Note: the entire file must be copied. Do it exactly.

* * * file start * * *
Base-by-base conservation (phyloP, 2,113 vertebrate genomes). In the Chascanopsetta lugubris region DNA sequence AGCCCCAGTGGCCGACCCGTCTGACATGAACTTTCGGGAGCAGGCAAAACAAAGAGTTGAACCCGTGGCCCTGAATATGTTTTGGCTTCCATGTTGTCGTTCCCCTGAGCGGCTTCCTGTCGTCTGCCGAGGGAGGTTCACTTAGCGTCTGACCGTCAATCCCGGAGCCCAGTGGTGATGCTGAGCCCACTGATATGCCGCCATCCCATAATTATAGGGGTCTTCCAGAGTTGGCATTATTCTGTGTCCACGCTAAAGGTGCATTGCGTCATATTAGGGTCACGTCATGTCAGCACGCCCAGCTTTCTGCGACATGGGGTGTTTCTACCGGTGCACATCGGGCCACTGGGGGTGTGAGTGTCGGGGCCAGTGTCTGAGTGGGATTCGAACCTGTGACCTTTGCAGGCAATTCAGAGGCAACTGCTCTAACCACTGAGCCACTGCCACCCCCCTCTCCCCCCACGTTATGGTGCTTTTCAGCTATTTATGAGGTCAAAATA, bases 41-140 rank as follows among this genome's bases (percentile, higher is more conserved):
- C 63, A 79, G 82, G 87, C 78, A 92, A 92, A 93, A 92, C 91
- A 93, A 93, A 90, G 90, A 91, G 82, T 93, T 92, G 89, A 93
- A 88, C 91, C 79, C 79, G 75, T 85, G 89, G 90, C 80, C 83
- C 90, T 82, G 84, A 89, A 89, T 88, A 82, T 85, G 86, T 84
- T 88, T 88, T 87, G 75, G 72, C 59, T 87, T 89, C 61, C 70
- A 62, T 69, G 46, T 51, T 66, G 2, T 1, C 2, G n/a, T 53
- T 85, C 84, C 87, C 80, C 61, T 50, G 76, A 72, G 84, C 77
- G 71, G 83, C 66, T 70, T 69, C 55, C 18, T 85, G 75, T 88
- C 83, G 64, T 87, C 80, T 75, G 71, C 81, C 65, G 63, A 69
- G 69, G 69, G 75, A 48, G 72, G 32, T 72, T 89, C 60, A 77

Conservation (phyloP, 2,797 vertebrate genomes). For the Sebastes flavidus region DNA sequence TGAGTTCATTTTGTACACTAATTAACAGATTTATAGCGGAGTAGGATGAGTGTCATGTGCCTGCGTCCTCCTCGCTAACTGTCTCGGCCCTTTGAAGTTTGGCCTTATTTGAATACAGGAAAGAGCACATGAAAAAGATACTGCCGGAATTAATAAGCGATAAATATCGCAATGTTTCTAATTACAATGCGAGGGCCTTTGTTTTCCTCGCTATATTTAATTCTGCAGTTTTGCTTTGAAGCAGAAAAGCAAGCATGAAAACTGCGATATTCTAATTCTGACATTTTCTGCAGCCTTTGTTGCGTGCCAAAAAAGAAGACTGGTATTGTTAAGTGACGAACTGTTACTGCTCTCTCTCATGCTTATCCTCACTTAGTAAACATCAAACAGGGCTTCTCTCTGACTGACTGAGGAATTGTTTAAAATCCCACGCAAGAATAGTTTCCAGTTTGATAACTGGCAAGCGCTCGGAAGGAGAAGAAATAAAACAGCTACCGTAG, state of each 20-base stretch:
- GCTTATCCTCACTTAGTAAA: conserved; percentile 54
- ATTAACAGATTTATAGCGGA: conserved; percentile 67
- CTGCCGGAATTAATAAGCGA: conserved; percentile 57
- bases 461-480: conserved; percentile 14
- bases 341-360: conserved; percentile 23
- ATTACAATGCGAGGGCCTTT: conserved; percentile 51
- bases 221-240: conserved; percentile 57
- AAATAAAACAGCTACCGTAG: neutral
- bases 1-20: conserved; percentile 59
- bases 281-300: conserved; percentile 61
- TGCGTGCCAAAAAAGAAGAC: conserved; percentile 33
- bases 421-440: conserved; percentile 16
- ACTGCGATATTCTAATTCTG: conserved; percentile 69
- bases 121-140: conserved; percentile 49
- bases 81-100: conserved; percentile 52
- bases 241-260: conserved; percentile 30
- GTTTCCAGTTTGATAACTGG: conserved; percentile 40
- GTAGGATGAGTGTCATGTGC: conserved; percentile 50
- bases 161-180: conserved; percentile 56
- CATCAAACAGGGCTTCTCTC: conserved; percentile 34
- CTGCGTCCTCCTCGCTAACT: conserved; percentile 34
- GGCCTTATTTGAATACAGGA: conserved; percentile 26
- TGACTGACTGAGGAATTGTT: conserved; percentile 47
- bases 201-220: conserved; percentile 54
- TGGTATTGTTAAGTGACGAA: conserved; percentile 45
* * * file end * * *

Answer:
Base-by-base conservation (phyloP, 2,113 vertebrate genomes). In the Chascanopsetta lugubris region DNA sequence AGCCCCAGTGGCCGACCCGTCTGACATGAACTTTCGGGAGCAGGCAAAACAAAGAGTTGAACCCGTGGCCCTGAATATGTTTTGGCTTCCATGTTGTCGTTCCCCTGAGCGGCTTCCTGTCGTCTGCCGAGGGAGGTTCACTTAGCGTCTGACCGTCAATCCCGGAGCCCAGTGGTGATGCTGAGCCCACTGATATGCCGCCATCCCATAATTATAGGGGTCTTCCAGAGTTGGCATTATTCTGTGTCCACGCTAAAGGTGCATTGCGTCATATTAGGGTCACGTCATGTCAGCACGCCCAGCTTTCTGCGACATGGGGTGTTTCTACCGGTGCACATCGGGCCACTGGGGGTGTGAGTGTCGGGGCCAGTGTCTGAGTGGGATTCGAACCTGTGACCTTTGCAGGCAATTCAGAGGCAACTGCTCTAACCACTGAGCCACTGCCACCCCCCTCTCCCCCCACGTTATGGTGCTTTTCAGCTATTTATGAGGTCAAAATA, bases 41-140 rank as follows among this genome's bases (percentile, higher is more conserved):
- C 63, A 79, G 82, G 87, C 78, A 92, A 92, A 93, A 92, C 91
- A 93, A 93, A 90, G 90, A 91, G 82, T 93, T 92, G 89, A 93
- A 88, C 91, C 79, C 79, G 75, T 85, G 89, G 90, C 80, C 83
- C 90, T 82, G 84, A 89, A 89, T 88, A 82, T 85, G 86, T 84
- T 88, T 88, T 87, G 75, G 72, C 59, T 87, T 89, C 61, C 70
- A 62, T 69, G 46, T 51, T 66, G 2, T 1, C 2, G n/a, T 53
- T 85, C 84, C 87, C 80, C 61, T 50, G 76, A 72, G 84, C 77
- G 71, G 83, C 66, T 70, T 69, C 55, C 18, T 85, G 75, T 88
- C 83, G 64, T 87, C 80, T 75, G 71, C 81, C 65, G 63, A 69
- G 69, G 69, G 75, A 48, G 72, G 32, T 72, T 89, C 60, A 77

Conservation (phyloP, 2,797 vertebrate genomes). For the Sebastes flavidus region DNA sequence TGAGTTCATTTTGTACACTAATTAACAGATTTATAGCGGAGTAGGATGAGTGTCATGTGCCTGCGTCCTCCTCGCTAACTGTCTCGGCCCTTTGAAGTTTGGCCTTATTTGAATACAGGAAAGAGCACATGAAAAAGATACTGCCGGAATTAATAAGCGATAAATATCGCAATGTTTCTAATTACAATGCGAGGGCCTTTGTTTTCCTCGCTATATTTAATTCTGCAGTTTTGCTTTGAAGCAGAAAAGCAAGCATGAAAACTGCGATATTCTAATTCTGACATTTTCTGCAGCCTTTGTTGCGTGCCAAAAAAGAAGACTGGTATTGTTAAGTGACGAACTGTTACTGCTCTCTCTCATGCTTATCCTCACTTAGTAAACATCAAACAGGGCTTCTCTCTGACTGACTGAGGAATTGTTTAAAATCCCACGCAAGAATAGTTTCCAGTTTGATAACTGGCAAGCGCTCGGAAGGAGAAGAAATAAAACAGCTACCGTAG, state of each 20-base stretch:
- GCTTATCCTCACTTAGTAAA: conserved; percentile 54
- ATTAACAGATTTATAGCGGA: conserved; percentile 67
- CTGCCGGAATTAATAAGCGA: conserved; percentile 57
- bases 461-480: conserved; percentile 14
- bases 341-360: conserved; percentile 23
- ATTACAATGCGAGGGCCTTT: conserved; percentile 51
- bases 221-240: conserved; percentile 57
- AAATAAAACAGCTACCGTAG: neutral
- bases 1-20: conserved; percentile 59
- bases 281-300: conserved; percentile 61
- TGCGTGCCAAAAAAGAAGAC: conserved; percentile 33
- bases 421-440: conserved; percentile 16
- ACTGCGATATTCTAATTCTG: conserved; percentile 69
- bases 121-140: conserved; percentile 49
- bases 81-100: conserved; percentile 52
- bases 241-260: conserved; percentile 30
- GTTTCCAGTTTGATAACTGG: conserved; percentile 40
- GTAGGATGAGTGTCATGTGC: conserved; percentile 50
- bases 161-180: conserved; percentile 56
- CATCAAACAGGGCTTCTCTC: conserved; percentile 34
- CTGCGTCCTCCTCGCTAACT: conserved; percentile 34
- GGCCTTATTTGAATACAGGA: conserved; percentile 26
- TGACTGACTGAGGAATTGTT: conserved; percentile 47
- bases 201-220: conserved; percentile 54
- TGGTATTGTTAAGTGACGAA: conserved; percentile 45